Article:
Today the Pew Center released a survey regarding the future of the Semantic Web. More than half of those responded didn’t think that the vision associated with the Semantic Web would be realized – that’s a startling conclusion, really. It’s even more remarkable given the fact that those who responded negatively didn’t think it would even happen by 2020.
In our last post on Intelligent Healthcare, we talked a bit about Electronic Healthcare Record systems. EHR/EMR technology is an important piece of the larger set of clinical systems as it represents a patient centric organizational framework. However; EHRs are only part of a larger picture. One area that is particularly promising for the application of Semantic technology to healthcare is process management. When we discuss process management in this context, we’re not talking about traditional process management software solutions. Healthcare process management is in a sense a formalization of (medical) practice approaches that for the most part aren’t automated and in many cases likely never can be fully automated.
Threat Management is still a relatively new concept; there is no industry standard definition for it. In fact, the few people who are talking about it right now tend to view it from at least two very different perspectives – one a product focused approach to unifying perimeter security tools and two, a practice-focused management paradigm. As it evolves, Threat Management will eventually encompass both of those perspectives and will likely become perhaps the single most important element within any given Cyber Security solution.
Much if not all of the discussion over the past two years in regards to Healthcare Modernization has revolved around the deployment of Electronic Health Records (EHR) systems. Monies were budgeted to EHR adoption in last year’s Stimulus package and more monies will be allocated towards EHR adoption as a result of the recent Healthcare Reform package. So what does this all mean in regards to Intelligent Healthcare and the application of Semantic technology? First we’ll need to take a closer look at EHRs.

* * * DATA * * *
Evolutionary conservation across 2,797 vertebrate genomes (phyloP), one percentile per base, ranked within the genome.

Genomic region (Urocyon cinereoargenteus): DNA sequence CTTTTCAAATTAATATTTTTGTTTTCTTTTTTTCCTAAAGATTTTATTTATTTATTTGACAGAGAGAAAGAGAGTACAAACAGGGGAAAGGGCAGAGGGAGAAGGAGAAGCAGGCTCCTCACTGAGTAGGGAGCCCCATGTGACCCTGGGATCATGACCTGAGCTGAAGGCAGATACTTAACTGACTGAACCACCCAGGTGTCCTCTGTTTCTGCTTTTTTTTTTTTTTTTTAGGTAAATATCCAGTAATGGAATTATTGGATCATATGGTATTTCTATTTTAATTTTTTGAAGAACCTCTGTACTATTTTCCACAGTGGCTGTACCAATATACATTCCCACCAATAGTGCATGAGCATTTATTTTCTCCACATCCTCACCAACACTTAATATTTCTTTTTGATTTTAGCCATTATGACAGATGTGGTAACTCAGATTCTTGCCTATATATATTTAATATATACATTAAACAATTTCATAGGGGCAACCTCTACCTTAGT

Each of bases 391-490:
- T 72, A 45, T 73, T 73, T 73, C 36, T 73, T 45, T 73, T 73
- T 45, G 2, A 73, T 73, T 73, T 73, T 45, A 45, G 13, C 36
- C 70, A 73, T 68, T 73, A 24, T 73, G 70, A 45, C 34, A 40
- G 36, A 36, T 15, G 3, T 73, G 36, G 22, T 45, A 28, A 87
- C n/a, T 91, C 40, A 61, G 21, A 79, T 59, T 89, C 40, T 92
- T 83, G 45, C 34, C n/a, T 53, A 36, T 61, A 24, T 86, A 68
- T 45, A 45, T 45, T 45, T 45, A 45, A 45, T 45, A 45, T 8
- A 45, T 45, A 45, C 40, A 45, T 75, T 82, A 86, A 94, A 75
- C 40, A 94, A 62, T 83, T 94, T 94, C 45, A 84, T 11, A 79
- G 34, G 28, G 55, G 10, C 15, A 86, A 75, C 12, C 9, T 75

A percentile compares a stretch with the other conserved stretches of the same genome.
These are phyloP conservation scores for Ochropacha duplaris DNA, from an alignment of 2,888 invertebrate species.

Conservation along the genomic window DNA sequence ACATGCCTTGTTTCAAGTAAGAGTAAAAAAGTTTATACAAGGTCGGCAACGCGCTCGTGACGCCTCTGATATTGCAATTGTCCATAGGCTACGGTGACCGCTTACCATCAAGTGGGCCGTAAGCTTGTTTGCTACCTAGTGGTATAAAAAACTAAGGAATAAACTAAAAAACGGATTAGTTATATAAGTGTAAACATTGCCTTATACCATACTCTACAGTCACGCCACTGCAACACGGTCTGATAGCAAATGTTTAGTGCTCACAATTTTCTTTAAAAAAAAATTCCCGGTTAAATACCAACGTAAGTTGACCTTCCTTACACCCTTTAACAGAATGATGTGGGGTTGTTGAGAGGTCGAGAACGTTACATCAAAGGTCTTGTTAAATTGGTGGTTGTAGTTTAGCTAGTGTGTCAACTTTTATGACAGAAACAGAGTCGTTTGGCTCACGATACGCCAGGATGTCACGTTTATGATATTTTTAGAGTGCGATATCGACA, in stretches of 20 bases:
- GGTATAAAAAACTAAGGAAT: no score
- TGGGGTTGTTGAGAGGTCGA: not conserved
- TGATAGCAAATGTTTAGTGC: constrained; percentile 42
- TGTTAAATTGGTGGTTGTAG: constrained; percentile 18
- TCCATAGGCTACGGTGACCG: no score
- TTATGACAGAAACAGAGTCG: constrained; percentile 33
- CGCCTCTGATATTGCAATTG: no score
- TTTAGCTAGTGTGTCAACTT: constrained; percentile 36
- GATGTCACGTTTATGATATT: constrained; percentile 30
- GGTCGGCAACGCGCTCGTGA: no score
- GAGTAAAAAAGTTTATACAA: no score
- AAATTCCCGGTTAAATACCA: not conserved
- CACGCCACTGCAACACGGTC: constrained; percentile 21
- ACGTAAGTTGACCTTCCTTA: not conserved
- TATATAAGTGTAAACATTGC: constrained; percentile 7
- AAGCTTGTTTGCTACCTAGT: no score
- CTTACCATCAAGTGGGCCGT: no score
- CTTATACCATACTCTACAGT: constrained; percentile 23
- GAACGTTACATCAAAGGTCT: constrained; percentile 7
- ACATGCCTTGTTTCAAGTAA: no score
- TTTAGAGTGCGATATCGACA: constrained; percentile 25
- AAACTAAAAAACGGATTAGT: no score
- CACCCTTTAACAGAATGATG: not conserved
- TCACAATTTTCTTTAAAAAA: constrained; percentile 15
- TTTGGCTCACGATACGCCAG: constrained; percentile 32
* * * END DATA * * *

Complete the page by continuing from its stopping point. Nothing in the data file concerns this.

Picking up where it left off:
In part 1 of the Cyber Security and Semantics series we discussed some of the highlights of how or where semantics may help transform the practice of Cyber Security. To under the full implications of why Semantics and Semantic Technology is so crucial for Cyber Security we need to examine more of the problem space associated with.
Some of you here already know it – many others are still asking it though – “What is the Big Deal with Semantic Technology, we don’t get it.” Fair Enough. If we had to pick one thing that crystallizes the importance of what we’re doing and link it a problem that just about everyone in IT faces today chances are we could change industry perceptions and make some real progress.
In part 1, we established that the primary focus for most Healthcare related IT initiatives is data interoperability. This is a requirement that lends itself to being solved using Semantic Technology. However, the industry is now involved in dozens of XML-based formal standards definition efforts. The standards-based approach (without mediation or mitgation by semantic technology) has lead to more expense and complexity…
Perhaps the best way to understand whether Semantic Technology has the potential to become an IT industry vertical is by measuring the demand for Semantic Technology Skills in the current job market. There is no way to predict at this point whether Semantic Technology will become associated with specific technologies (like Master Data Management) or will grow to become an integral part of all systems engineering…
Science has always been dependent on Semantics; Semantics provide the structure for knowledge organization as well as providing the foundation for reasoning processes. Semantic Technology is poised to facilitate the next generation of Scientific Methodology and knowledge exploitation.
Asessing and exploiting "market potential" is complicated. Every new technology must pass through this process in order to achieve adoption. Semantic technology faces an even more difficult challenge given the pervasive nature of its potential. However, we can help accelerate this process by providing real world problem solving examples of how this potential can be harnessed (both technically and from the business perspective).